• I don't think eWorld failed because of its now-ludicrous-sounding pricing model. At the time (early/mid-90s), it was the norm for online services to have monthly fees that gave only a few free hours per month, and then cost significant amounts per hour after that. In the early 90s, AOL gave 2 free hours for $7.95/month and $6/hour thereafter, and was wildly successful, so eWorld's $8.95/mo for 2 free hours and $5/hr day, $8/hr nights thereafter doesn't seem like it was so far out of line as to kill it.

  • Re:The List (Score:5, Insightful)

    by EdZ ( 755139 ) on Monday February 15, 2010 @09:13AM (#31143122)
    No Quicktime Player? It's a turd of a program on either OS, but the windows version definitely stand out as a major PITA.
  • by MrShaggy ( 683273 ) <chris.anderson@[ ]h.com ['hus' in gap]> on Monday February 15, 2010 @09:14AM (#31143140) Journal

    I love Imac.

    Hated the the key-board and mouse. They gave me carpel.
    I use a 2 button mouse, and a pc-keyboard.

    They work fine.

    I don't mind paying extra for something that takes little to maintain.

    I just love the fact that all of my 'system maintenance' issues are gone.

    No more hours running virus checks. Which means more time for porn

  • Re:What, no iPad? (Score:1, Insightful)

    by carlhaagen ( 1021273 ) on Monday February 15, 2010 @09:17AM (#31143152)
    Really, why tag this "insightful"? Doesn't the "grannies of /." have anything better to lunge at from under their stones? It's been just days since the iPad was unveiled, it has not even hit the friggin' market, yet some caveman of a "market expert" pulls a joke and, behold! other cavemen chimes in by second-guessing the product's outcome before its release. Much can be guessed when it comes to products, but what can be said for certain is that there just is no end to the naiveness and stupidity among the haters obsessed with this and that brand of product.
  • by remmelt ( 837671 ) on Monday February 15, 2010 @09:25AM (#31143216) Homepage

    And still posting their biggest profit while the economy is crumbling around us.

    Seems like their marketing department is the best product they have... it's working fine indeed.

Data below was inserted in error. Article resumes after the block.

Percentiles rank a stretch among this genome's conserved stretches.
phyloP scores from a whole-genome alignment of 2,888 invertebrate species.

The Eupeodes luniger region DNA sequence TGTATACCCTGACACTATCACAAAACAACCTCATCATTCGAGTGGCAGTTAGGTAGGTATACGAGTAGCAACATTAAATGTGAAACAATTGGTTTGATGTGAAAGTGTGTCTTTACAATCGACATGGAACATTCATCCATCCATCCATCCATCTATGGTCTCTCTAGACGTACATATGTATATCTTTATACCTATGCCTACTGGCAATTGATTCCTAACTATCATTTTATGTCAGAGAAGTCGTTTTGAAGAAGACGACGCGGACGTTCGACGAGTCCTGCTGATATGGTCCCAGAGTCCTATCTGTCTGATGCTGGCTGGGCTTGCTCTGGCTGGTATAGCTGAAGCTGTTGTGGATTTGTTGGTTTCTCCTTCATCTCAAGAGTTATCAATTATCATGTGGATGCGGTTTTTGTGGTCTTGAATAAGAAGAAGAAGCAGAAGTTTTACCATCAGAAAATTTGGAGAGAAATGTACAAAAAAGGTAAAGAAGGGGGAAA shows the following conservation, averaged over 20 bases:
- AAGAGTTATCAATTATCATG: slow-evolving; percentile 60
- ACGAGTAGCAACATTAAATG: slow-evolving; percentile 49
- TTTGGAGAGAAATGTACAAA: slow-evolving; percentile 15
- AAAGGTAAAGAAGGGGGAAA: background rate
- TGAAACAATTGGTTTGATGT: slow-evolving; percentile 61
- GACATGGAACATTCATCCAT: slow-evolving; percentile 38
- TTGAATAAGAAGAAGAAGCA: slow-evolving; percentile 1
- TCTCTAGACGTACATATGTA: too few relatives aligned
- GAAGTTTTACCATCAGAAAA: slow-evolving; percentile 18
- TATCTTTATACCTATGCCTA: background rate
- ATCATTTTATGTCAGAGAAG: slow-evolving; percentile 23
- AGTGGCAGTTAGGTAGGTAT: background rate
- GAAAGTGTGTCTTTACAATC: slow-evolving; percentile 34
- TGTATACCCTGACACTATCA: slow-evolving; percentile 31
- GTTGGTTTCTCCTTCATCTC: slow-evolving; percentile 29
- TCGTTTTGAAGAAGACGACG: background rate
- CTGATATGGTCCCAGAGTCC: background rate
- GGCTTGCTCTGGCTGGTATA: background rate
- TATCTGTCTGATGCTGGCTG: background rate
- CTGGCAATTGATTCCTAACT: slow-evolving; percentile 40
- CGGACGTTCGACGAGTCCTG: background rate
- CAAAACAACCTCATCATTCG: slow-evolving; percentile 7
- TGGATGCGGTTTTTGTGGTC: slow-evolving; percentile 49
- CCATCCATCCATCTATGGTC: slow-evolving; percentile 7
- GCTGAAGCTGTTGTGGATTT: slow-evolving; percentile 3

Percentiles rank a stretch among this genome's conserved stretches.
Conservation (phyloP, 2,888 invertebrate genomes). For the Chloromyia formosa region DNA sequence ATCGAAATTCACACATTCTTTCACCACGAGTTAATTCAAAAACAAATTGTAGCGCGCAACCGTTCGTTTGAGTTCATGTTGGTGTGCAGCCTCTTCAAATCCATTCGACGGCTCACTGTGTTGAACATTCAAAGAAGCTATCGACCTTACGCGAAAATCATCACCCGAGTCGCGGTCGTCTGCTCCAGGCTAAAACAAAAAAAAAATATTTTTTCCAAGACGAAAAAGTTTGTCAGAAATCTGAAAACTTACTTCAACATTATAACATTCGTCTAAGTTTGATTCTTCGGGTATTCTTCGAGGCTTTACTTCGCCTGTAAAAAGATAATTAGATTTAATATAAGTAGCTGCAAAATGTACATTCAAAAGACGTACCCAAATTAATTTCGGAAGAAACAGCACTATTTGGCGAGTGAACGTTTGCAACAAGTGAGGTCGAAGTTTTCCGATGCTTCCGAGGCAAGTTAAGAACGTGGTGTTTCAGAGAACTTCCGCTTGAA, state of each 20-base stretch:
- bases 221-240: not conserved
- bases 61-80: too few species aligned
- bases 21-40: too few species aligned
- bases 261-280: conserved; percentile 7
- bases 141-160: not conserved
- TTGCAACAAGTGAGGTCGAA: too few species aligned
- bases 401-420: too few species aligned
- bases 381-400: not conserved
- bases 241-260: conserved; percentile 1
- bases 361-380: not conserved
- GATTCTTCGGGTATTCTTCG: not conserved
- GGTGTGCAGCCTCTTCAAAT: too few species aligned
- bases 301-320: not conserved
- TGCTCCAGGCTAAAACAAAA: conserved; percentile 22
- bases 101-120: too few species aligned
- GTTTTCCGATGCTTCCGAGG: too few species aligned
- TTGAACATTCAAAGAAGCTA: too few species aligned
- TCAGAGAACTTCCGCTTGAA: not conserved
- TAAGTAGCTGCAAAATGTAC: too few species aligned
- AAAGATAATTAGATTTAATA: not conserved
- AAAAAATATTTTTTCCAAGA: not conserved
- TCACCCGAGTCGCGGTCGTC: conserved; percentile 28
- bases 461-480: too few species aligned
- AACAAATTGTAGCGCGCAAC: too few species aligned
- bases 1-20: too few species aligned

• by alen ( 225700 ) on Monday February 15, 2010 @09:26AM (#31143222)

    on windows 7 the iphone comes up as the iphone. you can copy and past pictures and videos off it to your computer easily. Don't really care about the SD slot since 32GB in a phone is enough for me. and i'm not one of the OCD people that has to carry their entire music collection everywhere.

    and a lot of people hate Apple Mice. on my Mac Mini i like to use a Microsoft mouse and the right click works perfectly

  • by OzPeter ( 195038 ) on Monday February 15, 2010 @09:29AM (#31143234)
    For the article itself not being a clickfest of 1 paragraph pages! I nominate it for best top 10 list article of 2010!!
  • by Sycraft-fu ( 314770 ) on Monday February 15, 2010 @09:32AM (#31143254)

    A product can only be bad if it doesn't sell. No matter how worthless the functionality is, if a product generates a lot of sales and thus a lot of profits, it is a success from a business point of view. The pet rock is a great example. No utility, whatsoever. It is just a rock with goggle eyes glued on it. However people loved the thing, tons were sold, lots of money was made. It was a success.

    So, the iPad's status will be determined later. If it sells tons, then it'll be a success, even if the people who buy it just end up using it as an expensive cup holder. If it has few sales, it'll most likely be a failure since it doesn't seem to have anything that will generate any advances over all.

    You have to remember that can also be a factor in success. Just because something doesn't make money doesn't mean it is a failure. An example would be the original Xbox. Overall, MS lost money on the venture. However it was a success. Why? Because it established them as a legit player in the console market, which is extremely difficult to break in to (many, many companies have tried and failed). Thus it was still a successful product in the long run.